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I am trying to do something like the following in python, but i am getting an invalid syntax error:

network_n = 192.168.38
octate_n = network_n.split(".")
if (len(o) [for o in octate_n]) == 3:

But when i am run it, i get:

if (len(o) [for o in octate_n]) == 3:
                  ^
SyntaxError: invalid syntax

My problem is with the if statement, what is wrong there ?

I admit that i have a rough idea about the difference between the () and the [] in the if statement, so i would be glad that you give me a short explanation about it.

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did you mean network_n = "192.168.38"? –  Peter Downs Dec 22 '11 at 15:07
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4 Answers

up vote 6 down vote accepted

Use all:

if(all(len(o) == 3 for o in octate_n)):
    # do stuff

About your seconds question, [o for o in octate_n] creates a list that consists of all items in octate_n (this is called a list comprehension), while (o for o in octate_n) creates a generator that will yield all the items of octate_n (this is called a generator expression).

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Well, I can tell you what's wrong with the syntax of your conditional: you at least need to include len(o) inside the brackets.

[len(o) for o in octate_n]

This structure, [expr for var in list], is called a list comprehension and it's a shorthand for "evaluate expr for each element of list, with var set to the element, and make a new list of the results." In your original code you didn't have any expr which is why Python was complaining.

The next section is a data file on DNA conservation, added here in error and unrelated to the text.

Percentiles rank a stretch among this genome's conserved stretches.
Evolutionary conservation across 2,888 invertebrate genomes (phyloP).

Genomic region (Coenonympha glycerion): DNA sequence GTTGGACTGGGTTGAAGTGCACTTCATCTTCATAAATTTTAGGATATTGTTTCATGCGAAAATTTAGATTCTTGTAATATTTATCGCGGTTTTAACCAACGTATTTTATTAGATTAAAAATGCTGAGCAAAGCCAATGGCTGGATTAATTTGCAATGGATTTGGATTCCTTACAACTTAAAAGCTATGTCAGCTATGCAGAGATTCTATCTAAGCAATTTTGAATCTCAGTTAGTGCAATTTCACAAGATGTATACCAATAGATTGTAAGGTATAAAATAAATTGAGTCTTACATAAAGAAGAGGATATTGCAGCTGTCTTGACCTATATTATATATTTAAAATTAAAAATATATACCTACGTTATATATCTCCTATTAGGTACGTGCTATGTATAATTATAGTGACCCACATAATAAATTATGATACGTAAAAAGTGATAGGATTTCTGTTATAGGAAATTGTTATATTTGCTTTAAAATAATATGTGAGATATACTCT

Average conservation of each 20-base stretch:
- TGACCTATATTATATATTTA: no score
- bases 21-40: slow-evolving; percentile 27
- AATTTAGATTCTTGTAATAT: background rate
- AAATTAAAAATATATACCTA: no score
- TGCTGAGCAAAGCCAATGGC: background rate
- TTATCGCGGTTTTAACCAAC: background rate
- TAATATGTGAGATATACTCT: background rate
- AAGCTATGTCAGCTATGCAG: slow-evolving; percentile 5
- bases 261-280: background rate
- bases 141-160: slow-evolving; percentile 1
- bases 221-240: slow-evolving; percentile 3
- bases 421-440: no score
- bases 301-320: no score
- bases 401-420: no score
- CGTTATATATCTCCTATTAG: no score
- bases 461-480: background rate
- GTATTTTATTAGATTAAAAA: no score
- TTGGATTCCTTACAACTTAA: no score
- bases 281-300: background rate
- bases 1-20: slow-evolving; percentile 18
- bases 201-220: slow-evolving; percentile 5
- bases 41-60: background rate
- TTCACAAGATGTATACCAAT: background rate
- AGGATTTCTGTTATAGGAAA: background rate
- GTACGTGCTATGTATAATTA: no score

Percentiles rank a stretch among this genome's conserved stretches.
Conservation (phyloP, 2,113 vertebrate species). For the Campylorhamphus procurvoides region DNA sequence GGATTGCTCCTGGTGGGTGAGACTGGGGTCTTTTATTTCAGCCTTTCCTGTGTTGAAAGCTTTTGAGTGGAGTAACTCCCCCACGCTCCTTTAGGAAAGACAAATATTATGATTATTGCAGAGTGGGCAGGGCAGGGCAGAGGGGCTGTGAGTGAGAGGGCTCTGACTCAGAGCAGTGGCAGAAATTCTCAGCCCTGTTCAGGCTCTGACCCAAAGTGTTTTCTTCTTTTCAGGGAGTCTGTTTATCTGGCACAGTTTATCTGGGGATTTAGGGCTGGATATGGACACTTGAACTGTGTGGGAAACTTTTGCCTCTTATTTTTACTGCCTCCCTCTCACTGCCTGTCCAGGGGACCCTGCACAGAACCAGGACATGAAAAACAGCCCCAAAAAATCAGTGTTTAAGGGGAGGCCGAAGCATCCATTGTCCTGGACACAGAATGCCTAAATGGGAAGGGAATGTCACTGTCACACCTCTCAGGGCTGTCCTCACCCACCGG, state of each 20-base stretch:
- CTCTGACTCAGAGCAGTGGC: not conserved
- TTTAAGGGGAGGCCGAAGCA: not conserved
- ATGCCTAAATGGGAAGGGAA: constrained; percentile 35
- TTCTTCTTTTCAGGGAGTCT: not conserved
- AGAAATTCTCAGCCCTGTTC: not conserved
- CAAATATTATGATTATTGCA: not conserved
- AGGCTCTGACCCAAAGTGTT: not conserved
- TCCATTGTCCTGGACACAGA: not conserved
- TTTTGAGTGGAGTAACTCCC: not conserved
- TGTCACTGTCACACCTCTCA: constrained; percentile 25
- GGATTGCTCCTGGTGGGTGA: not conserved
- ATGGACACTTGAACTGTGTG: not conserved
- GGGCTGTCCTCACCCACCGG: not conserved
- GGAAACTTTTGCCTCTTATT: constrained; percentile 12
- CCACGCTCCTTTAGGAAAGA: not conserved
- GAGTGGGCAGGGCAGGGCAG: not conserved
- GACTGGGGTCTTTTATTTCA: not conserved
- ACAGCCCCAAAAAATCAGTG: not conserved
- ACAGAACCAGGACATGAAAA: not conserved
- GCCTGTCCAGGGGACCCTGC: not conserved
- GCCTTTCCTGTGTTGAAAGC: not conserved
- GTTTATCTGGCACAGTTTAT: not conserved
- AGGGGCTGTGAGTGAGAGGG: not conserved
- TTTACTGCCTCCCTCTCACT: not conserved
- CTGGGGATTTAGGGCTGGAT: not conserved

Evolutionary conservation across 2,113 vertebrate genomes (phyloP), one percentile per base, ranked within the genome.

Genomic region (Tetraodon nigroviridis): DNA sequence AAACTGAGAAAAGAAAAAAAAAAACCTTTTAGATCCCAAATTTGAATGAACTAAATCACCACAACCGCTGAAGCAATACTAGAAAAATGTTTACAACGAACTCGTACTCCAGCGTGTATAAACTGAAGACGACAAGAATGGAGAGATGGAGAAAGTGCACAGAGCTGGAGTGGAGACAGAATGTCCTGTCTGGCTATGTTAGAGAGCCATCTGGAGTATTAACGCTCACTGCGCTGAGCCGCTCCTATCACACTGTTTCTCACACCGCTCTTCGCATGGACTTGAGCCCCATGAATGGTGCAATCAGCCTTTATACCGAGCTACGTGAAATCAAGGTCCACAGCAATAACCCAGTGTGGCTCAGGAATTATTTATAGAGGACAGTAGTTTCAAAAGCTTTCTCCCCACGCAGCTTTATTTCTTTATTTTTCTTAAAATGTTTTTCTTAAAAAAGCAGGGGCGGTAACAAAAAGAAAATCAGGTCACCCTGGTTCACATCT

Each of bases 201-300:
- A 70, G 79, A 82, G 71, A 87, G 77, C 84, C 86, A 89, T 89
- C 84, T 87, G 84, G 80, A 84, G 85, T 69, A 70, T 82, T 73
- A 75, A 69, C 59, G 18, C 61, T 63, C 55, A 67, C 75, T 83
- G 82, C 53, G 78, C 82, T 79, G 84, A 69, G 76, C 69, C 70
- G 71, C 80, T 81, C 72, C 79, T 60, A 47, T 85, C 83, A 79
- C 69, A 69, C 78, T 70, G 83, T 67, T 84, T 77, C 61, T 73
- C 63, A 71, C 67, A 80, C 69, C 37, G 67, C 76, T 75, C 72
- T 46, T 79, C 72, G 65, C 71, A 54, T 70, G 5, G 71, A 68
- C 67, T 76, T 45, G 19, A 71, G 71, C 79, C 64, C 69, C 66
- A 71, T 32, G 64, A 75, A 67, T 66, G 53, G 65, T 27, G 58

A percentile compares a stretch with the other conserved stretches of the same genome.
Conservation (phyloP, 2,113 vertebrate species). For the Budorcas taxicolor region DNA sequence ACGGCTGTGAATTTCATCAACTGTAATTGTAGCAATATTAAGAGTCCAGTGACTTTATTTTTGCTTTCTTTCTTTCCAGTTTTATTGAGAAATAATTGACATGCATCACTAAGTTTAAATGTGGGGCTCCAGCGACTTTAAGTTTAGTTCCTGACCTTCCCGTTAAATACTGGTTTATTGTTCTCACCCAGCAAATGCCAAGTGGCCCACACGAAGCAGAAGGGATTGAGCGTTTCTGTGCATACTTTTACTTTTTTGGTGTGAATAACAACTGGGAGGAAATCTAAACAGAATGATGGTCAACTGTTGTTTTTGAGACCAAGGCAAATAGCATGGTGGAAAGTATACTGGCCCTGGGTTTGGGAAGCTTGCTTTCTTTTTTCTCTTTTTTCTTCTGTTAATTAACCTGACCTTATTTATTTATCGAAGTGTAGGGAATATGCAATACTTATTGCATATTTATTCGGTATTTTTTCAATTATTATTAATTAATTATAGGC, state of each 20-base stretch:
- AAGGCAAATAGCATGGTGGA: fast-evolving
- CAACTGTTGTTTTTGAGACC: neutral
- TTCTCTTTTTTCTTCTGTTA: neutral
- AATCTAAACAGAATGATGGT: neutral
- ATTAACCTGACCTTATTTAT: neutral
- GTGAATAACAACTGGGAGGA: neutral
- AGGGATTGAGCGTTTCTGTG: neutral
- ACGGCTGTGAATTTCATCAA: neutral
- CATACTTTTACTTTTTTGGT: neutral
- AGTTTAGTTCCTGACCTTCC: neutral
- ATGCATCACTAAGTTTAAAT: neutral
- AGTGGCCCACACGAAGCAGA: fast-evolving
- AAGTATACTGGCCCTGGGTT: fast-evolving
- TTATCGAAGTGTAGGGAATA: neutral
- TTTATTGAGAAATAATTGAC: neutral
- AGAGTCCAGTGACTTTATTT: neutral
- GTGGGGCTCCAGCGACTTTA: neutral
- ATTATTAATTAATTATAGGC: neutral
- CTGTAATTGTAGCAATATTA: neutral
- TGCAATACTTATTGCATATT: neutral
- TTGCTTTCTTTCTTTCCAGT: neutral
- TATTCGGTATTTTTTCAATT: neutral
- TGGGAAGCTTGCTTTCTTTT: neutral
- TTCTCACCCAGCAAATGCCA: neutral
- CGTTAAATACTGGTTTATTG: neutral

Now, even if you fix that, you wind up with

if [len(o) for o in octate_n] == 3:

which still has the problem that you are comparing a list to a number. While you can technically do that, it probably doesn't mean what you expect: a list will never be equal to a number, because they are different objects. It's not quite clear what you were trying to do, though. If you wanted to find whether all the elements of the list have length equal to 3, you would write

if all([len(o) == 3 for o in octate_n]):

or, more efficiently,

if all(len(o) == 3 for o in octate_n):

Note the absence of the square brackets in the later statement. This is because you don't actually need to make a list out of the results; you just need to be able to go through them one at a time and check if they're all true. Omitting the brackets is what indicates this to Python. (You can only do this inside parentheses.)

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You using len on single element of the list. Emm.. no.. you use len(o) on element that is not defined. Use:

if (len(octate_n) == 3:

Sorry, got your idea. If you want to check that all of the elements of the list are 3 chars long - use "all" as in answer below.

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This is not what the OP intends. He wants to check if each part of the IP-address has three digits. Also, unmatched parenthesis! –  Björn Pollex Dec 22 '11 at 7:26
    
Just got it. Thanks. –  Nikolay Fominyh Dec 22 '11 at 7:28
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I'm not sure exactly what your question is. Here are a bunch of possibilities:

If you want to return all the members of octate_n that have a length of 3:

with_len_3 = [o for o in octate_n if len(o) == 3]

If you want to make sure there are 3 elements in octate_n:

if len([o for o in octate_n]) == 3:
    # do stuff

which is the same as

if len(octate_n) == 3:
    # do stuff

If you want to make sure that all of the elements in octate_n are of length 3:

if( all(len(o) == 3 for o in octate_n) ):
    # do stuff

this is a cleaner, faster version of:

if len([o for o in octate_n if len(o) == 3]) == len(octate_n):
    # do stuff
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